VRay for Rhino Manual
Transparency mapping is another method using Bitmap to create materials. The
difference is that this is using alpha channel to get rid of unwanted part of
the Bitmap, saving only the part covered by alpha channel. This is called a
This is used mostly for creating product logos, stickers and numbers. Many
users try to avoid using transparency mapping and model the actual object in the
scene. Although you can ignore material settings by creating the actual model of
objects, that will increase both the number of objects in the scene and the file
size. The more objects you get, the longer the rendering time you would need.
You will get the result as left image if you apply the texture map directly
without transparency map. The black background of the texture map is blocking
part of the cup. The image on the right is rendered with transparency map.
Open Cup_Decals.3dm. Here is the object
and the transparency map that we will use to create our label.
You will get the result as the image below if you apply the texture map
directly without transparency map. The black background of the texture map is
blocking part of the cup. The second image below is rendered with transparency
1. Click on the cup and open its Material
Editor. Open Cup_Red; right click on Diffuse Layers to add a new layer and you
will have the dialog window as the second image below. A Diffuse1 control panel is
added under the Diffuse.
2. Click on the "m" at the right of
Transparency under Diffuse to enter the Texture Editor. Load the Bitmap for
Transparency texture map. Make sure you uncheck the Tile first to avoid
repeating this Bitmap on the object.
Use Photoshop, PhotoImpact and similar image editing software to create
black and white image and save as .bmp, .jpg or .png which are the formats
accepted by V-Ray.
3. Use Diffuse1 color to edit the color
for this Transparency map. Click on the "m" at the right of Color to add more
texture to this map if needed.
Render it and will get image like below. The Transparency map is covering the
entire cup. That's because there is no mapping applied to this cup yet.
4. Under Properties>Mapping, add a new
channel, change the projection type to Planar, and adjust the mapping widget's
size and position as image showed below. If the Tile remains checked, it will
render as the second image below.
How Transparency Mapping works
The diagram below depicts transparency mapping. The idea is using a grayscale
image as mask, black area will not be penetrated and only white area will let
light through, other gray area will then become translucent.
The white area get the color assigned in Diffuse1 and end up showing on the
surface of the object after rendered.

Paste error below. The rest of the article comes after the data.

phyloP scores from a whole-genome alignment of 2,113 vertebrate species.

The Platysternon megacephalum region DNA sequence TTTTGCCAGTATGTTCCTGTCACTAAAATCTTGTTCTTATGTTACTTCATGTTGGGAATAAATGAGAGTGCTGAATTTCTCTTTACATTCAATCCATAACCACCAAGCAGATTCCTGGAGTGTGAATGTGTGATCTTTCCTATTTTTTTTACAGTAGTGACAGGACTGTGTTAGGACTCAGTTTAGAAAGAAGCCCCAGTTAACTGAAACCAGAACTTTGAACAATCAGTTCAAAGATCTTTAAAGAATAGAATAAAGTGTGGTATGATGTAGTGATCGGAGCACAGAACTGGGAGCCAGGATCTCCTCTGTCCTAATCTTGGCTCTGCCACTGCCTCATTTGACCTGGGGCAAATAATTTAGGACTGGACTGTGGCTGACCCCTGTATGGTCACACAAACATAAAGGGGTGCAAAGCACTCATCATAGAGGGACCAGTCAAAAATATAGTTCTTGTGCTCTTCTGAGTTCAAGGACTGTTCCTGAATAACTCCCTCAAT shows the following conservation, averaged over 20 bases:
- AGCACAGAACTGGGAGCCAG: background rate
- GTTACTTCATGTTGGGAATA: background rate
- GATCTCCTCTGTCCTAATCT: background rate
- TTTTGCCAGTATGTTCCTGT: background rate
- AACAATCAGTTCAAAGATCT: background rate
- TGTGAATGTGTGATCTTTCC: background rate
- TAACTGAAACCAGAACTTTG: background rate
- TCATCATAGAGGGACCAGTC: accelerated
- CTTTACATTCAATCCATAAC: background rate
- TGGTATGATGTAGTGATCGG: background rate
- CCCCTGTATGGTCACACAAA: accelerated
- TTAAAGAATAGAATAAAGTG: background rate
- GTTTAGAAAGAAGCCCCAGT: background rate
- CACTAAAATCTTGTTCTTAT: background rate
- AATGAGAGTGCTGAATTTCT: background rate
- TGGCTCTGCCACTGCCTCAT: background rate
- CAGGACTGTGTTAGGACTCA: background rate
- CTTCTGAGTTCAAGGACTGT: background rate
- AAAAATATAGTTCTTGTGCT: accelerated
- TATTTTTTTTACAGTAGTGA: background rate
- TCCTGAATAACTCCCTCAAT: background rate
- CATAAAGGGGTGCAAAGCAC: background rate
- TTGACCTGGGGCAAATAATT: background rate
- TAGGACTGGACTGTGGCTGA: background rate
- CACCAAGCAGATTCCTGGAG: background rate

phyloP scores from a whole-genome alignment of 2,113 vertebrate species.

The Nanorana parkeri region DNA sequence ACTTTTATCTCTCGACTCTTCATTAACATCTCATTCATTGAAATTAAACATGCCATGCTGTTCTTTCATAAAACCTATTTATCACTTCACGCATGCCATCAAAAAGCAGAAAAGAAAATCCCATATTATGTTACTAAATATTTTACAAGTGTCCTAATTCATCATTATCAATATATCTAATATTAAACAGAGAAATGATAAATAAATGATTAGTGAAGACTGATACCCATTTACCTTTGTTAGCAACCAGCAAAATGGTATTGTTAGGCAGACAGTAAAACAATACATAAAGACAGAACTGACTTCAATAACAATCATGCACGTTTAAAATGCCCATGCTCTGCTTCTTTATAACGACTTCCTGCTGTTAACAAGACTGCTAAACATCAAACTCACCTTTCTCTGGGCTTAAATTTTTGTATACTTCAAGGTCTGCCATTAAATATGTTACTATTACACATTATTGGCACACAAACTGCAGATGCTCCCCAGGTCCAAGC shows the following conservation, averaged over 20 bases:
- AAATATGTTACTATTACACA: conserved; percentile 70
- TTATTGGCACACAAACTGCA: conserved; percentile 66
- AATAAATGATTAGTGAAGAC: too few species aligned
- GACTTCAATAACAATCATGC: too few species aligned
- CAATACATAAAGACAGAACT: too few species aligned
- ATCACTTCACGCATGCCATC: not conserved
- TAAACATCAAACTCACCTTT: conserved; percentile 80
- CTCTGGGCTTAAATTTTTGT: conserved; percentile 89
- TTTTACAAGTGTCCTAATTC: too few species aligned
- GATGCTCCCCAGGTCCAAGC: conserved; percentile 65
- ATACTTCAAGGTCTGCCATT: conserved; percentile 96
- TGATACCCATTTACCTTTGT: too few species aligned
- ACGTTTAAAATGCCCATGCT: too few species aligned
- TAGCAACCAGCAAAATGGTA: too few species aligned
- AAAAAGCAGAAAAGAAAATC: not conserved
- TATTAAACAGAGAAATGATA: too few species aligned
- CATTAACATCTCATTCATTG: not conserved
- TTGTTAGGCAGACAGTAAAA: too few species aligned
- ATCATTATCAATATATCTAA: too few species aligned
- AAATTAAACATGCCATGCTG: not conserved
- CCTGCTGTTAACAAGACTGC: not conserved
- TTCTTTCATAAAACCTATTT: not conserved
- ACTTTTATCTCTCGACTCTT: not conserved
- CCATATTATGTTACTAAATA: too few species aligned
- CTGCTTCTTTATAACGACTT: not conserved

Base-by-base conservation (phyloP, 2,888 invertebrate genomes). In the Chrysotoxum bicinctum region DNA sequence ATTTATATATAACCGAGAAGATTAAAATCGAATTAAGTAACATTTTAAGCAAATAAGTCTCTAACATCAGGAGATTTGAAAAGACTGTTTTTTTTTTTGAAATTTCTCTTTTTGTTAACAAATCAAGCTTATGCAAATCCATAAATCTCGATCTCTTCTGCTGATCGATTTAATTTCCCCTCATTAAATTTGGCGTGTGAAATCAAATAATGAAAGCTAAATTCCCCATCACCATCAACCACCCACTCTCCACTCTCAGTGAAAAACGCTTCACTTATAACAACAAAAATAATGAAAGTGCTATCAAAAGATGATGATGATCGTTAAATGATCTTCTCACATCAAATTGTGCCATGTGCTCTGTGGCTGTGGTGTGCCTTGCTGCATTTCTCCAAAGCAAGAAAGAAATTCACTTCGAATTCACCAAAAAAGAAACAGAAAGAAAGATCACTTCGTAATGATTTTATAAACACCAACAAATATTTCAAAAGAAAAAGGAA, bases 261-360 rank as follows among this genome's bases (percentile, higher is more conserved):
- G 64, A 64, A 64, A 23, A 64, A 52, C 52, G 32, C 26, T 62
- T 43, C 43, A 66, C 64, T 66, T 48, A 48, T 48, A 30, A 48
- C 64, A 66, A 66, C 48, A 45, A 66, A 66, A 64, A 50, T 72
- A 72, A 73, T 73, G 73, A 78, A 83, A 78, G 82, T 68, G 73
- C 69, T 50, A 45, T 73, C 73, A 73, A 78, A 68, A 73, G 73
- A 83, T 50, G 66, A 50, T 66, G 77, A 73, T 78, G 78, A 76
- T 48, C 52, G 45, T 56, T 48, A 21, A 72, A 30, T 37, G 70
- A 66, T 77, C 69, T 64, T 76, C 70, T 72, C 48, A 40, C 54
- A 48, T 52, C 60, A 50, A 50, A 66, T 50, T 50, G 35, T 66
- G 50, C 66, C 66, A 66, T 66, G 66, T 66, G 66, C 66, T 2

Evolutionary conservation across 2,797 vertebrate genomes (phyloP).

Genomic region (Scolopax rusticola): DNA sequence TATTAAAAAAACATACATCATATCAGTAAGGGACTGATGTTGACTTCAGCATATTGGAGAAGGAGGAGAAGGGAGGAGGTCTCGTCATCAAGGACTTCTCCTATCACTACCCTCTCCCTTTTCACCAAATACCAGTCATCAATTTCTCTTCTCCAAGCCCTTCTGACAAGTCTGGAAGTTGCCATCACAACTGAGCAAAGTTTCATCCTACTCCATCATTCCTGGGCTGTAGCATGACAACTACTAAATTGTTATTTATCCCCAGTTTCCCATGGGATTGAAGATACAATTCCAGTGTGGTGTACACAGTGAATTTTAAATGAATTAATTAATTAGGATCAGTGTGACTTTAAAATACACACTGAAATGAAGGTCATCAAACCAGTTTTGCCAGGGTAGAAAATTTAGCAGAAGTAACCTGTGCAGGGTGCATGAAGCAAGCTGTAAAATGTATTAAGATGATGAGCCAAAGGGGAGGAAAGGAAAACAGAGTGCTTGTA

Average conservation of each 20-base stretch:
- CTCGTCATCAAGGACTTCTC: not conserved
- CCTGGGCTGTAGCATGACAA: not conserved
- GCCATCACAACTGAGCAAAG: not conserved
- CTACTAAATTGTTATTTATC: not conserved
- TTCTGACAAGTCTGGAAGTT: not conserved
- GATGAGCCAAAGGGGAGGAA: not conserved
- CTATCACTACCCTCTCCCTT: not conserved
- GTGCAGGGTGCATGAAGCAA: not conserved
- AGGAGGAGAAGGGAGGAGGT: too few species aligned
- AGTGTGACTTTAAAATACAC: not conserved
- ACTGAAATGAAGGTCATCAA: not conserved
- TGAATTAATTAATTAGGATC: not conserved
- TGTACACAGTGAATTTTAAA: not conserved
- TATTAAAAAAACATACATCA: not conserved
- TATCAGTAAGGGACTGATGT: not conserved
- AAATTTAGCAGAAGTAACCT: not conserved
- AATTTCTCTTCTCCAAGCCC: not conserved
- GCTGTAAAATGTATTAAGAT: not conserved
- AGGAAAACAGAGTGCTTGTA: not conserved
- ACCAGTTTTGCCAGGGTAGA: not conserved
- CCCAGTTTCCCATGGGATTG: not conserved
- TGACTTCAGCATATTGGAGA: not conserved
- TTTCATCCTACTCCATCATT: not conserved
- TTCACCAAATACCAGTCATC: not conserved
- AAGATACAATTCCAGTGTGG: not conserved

For the cup example above, after assign a mask to the Transparency, the red
color of the cup is affected by the white area of the mask and no longer showing
red. The second layer of the Diffuse1 color at the diagram below is used to
cover the white area of the first layer.
Another method for
creating the same result
Totally opposite from the method above, set the Diffuse to white,
Transparency as mask, but switch the black and white area, and let the Diffuse1
color show up at the upper layer. Assign the Diffuse1 color to red and will get
the same result as above after rendered.
Other Uses for transparency
There are many ways to use transparency map, not just used only for text mask
as example before. Here are some more examples often used to create a texture
map. First is using a gradient Bitmap as the Diffuse Transparency mask; let the
yellow color of Diffuse1 show up through the white area at the cup and create
two gradient colors on the cup as the second image below. This is the better way
then using a gradient Bitmap directly as the Diffuse texture because of its
flexibility of changing the colors. You will have to make another Bitmap of
different colors combination if the color need to be changed.
The second example is using other grayscale Bitmap as the transparency mask.
Although it is not a gradient image, but they work exact the same. A rendered
image is below.
The third example is adding another Diffuse2 layer, and assigns a 0 degree
and a 180 degree gradient Bitmaps to Diffuse and Diffuse1 in Transparency. Give
the Diffuse2 a third color to create this three-color gradient rendering effect
for the cup. A rendered image is below.
The forth example is to use gradient color in refractive material. Similar to
previous examples, use a gradient grayscale Bitmap as the Diffuse Transparency
mask. Add a Refraction layer to create the half transparent and half opaque
The fifth Example is the same as the third example, with the difference being
a refraction layer, and changing the transparency color of Diffuse2 to white.
This will make the white area at the middle become transparent. A rendered image
The example above can not have the transparent quality at the top and bottom
of the cup because of the black color in the grayscale gradient Bitmap. The last
example below is to use a pre-made gradient Bitmap as the Refraction
Transparency map. Set the Diffuse Transparency to a usual white, and then assign
the Bitmap to Refraction under Refraction control panel, and you will get the
same result as the second image shown below.